Magic 102 Jamz (early 90s until 1995)
In the 1980s, KMJQ infrequently played rap music, in line with other black formatted radio stations across the country unpersuaded by the new music genre. After a briefly rebranding itself as Majic 102 Jamz in their early 1990s, it included rap music to its playlists. In1995, KMJQ switched to an urban adult contemporary format, leaving 97.9 The Boxx as the only hip hop station in Houston.
Reached number 43 on Billboard’s 200 chart and number 3 on Top R&B/Hip-Hop Albums.
Sailin’ Da South (September 12, 1995)
This is E.S.G.’s major label debut album. It’s lead single “Swangin and Bangin,’ not only covers Houston’s car culture, but it is quite possibly the first mention of screw music on a major label album. Sailin’ Da South contains a DJ Screw chopped and screwed version of “Swangin’ and Bangin,’” which by the early 2000s would become a popular practice. In 2012, Drake sampled “Swangin’ and Bangin’” for his song HYFR (Hell Ya Fucking Right).
This is the first studio album for DJ Screw, and although his mixtapes reached well beyond the south side of Houston, this is first national distribution for Screw. 3 N the Mornin’ is compilation album with “original” songs, as opposed to the freestyles featured on the mixtapes curated by DJ Screw. It featured contributions from Screwed Up Click (SUC) members including: E.S.G., Botany Boys, Al D, 20-2-Life, Big Moe, Point 380, Point Blank, PSK-13, Lil’ Keke, Mass 187. The stand out song is “Pimp Tha Pen” by Lil Keke, which in many ways established the most popular rapping style of Houston artists, and found him prophesying, “the world gon’ drip candy and be all Screwed Up.” The leading words on the first verse “Pimp Da Pen,” “Draped up and dripped out,” describing the interior decorating and paint jobs on slabs, became the hook for Bun B’s 2005 hit single “Draped Up.”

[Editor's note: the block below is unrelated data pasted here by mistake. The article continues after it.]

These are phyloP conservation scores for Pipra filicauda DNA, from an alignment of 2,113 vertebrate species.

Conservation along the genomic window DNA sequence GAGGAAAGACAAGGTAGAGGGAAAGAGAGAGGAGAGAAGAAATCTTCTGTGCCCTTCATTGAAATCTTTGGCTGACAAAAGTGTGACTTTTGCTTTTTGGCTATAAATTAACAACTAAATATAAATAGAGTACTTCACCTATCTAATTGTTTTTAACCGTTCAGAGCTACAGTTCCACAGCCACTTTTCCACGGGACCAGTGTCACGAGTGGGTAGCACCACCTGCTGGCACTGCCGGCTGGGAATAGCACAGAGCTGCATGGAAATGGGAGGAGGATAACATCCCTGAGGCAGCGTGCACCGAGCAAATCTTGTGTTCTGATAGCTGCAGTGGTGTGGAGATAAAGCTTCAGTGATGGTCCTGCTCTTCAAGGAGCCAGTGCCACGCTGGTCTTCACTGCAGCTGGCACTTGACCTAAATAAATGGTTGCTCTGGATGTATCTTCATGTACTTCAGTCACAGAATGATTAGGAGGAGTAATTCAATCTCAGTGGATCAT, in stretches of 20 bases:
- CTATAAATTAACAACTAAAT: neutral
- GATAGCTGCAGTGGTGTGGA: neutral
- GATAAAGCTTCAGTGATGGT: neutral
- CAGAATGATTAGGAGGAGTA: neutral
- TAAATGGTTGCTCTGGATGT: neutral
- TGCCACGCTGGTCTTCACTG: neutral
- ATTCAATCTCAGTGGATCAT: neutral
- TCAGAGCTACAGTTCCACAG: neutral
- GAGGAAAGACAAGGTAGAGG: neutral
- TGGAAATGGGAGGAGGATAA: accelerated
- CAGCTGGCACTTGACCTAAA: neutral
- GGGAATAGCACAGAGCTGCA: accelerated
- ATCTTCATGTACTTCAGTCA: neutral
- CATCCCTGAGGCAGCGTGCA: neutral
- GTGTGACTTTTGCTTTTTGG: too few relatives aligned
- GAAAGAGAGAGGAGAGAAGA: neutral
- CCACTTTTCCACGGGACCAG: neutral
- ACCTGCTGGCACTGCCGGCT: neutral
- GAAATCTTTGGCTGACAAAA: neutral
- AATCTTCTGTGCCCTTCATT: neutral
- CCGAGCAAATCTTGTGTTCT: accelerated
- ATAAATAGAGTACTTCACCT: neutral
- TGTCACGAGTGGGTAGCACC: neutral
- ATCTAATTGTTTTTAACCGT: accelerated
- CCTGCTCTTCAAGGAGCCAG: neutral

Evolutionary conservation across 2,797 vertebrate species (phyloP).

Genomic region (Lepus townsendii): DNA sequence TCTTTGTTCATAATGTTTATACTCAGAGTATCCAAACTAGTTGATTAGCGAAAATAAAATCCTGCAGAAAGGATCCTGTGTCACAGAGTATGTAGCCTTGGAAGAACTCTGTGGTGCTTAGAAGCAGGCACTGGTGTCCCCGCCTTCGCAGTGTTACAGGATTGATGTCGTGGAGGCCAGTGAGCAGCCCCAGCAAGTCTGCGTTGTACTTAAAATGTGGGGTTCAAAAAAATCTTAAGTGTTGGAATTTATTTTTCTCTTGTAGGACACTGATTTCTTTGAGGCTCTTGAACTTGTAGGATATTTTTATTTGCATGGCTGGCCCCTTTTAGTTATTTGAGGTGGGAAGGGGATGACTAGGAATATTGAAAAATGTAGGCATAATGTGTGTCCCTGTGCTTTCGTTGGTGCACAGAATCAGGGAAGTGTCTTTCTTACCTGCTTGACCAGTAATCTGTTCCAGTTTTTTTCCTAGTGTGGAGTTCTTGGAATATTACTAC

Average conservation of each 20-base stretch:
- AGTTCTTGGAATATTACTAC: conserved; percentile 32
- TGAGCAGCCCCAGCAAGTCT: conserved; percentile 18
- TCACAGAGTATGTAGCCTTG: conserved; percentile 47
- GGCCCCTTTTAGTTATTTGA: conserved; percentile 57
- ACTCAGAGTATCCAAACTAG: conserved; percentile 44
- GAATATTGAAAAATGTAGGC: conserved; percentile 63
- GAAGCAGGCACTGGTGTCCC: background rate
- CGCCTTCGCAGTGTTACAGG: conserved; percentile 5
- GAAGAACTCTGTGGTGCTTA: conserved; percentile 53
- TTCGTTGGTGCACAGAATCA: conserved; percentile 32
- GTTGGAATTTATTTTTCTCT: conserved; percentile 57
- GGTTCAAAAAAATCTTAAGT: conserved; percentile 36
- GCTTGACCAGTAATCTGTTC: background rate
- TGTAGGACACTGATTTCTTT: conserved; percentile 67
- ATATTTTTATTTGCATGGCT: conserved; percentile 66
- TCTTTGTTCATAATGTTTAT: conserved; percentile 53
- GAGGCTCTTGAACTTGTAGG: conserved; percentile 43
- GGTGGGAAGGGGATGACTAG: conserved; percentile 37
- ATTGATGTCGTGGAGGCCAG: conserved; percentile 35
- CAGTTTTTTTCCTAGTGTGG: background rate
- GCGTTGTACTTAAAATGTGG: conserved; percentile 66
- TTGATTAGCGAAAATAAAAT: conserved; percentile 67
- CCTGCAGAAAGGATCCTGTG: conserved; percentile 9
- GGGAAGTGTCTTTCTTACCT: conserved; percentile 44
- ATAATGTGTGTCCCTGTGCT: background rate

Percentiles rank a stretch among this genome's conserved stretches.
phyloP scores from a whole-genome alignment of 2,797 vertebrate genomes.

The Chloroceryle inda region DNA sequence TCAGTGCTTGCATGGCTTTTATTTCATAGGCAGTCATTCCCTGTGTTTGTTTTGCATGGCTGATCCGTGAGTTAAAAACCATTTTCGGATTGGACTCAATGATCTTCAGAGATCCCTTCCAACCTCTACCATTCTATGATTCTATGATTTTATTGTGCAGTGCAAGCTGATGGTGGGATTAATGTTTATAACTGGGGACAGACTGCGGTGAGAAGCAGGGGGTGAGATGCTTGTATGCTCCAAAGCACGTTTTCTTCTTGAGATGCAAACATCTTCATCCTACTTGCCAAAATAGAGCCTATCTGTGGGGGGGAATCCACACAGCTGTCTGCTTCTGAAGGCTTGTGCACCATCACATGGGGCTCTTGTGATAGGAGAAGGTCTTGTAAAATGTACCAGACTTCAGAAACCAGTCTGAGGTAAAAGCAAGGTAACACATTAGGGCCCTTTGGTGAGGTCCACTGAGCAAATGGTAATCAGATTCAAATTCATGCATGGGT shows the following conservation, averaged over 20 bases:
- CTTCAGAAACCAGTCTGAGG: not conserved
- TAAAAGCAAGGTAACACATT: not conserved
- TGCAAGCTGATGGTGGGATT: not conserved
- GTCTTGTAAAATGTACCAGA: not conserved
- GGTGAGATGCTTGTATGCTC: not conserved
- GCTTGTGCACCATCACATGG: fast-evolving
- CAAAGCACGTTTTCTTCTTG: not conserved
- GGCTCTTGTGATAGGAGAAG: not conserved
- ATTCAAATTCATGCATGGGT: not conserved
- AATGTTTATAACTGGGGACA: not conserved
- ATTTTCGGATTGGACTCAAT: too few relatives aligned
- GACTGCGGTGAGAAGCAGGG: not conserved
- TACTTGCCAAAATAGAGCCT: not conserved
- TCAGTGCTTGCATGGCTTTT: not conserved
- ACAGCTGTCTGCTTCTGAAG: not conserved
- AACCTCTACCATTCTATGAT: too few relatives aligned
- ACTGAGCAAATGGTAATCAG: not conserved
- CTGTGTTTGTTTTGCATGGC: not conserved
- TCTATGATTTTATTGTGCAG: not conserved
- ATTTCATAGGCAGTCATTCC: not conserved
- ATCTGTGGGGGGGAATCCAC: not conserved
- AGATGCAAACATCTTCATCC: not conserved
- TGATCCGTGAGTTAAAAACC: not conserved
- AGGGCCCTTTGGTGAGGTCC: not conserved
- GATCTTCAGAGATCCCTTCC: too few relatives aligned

The Resurrection is the fifth studio album for the Geto Boys. The album featured the reunion of the most consistent/popular members of the group to articulate matured perspectives of the existential realities of life in ghettos, Houston’s in particular. Reached number 6 on Billboard’s 200 chart and number 1 on Top R&B/Hip-Hop Albums.
“June 27” (June 27, 1996)
The most popular Houston freestyle is “June 27”, featuring K-Luv, Haircut Joe, Big Pokey, Yungstar, Key-C, D-Mo, Bird, and Big Moe. Originally a “personal tape” curated to celebrate the birthday of D-Mo, this thirty-five-minute freestyle was DJ Screw’s most profitable and enduring. In 2009, Drake paid homage to DJ Screw and Houston by sampling “June 27” on his single “November 18” on his So Far Gone mixtape.
Ridin’ Dirty (July 30, 1996)
UGK third studio album was meant to be a chopped and screwed album, but Jive Records balked at that idea. However, the production work of Pimp C (he produces all but two of the tracks) still slows the tempo and gives listeners something to ride to as they rap about play and pleasure in the face of death, prison, and haters. It reached Number 2 on the Billboard Top R&B/Hip-Hop Albums and at Number 15 on the Billboard 200.According to Bun B, its also one of the first albums recorded using ProTools.
This is the debut album from Scarface created group Facemob.
This is the first and only solo project from Mr. 3-2 as a solo artist with Rap-A-Lot Records. He previously recoreded as a group member in the Convicts and Black Monks.
10th Anniversary: Rap-A-Lot Records (November 19, 1996)
Reached number 1 on Billboard’s 200 chart and number 1 on Top R&B/Hip-Hop Albums.
This is the debut album of Lil Keke, who gained regional fame from his freestyles on DJ Screw mixtapes. The album contains the song “Southside,” which went on to become a Dirty South classic
Reached number 180 on Billboard’s 200 chart and number 26 on Top R&B/Hip-Hop Albums.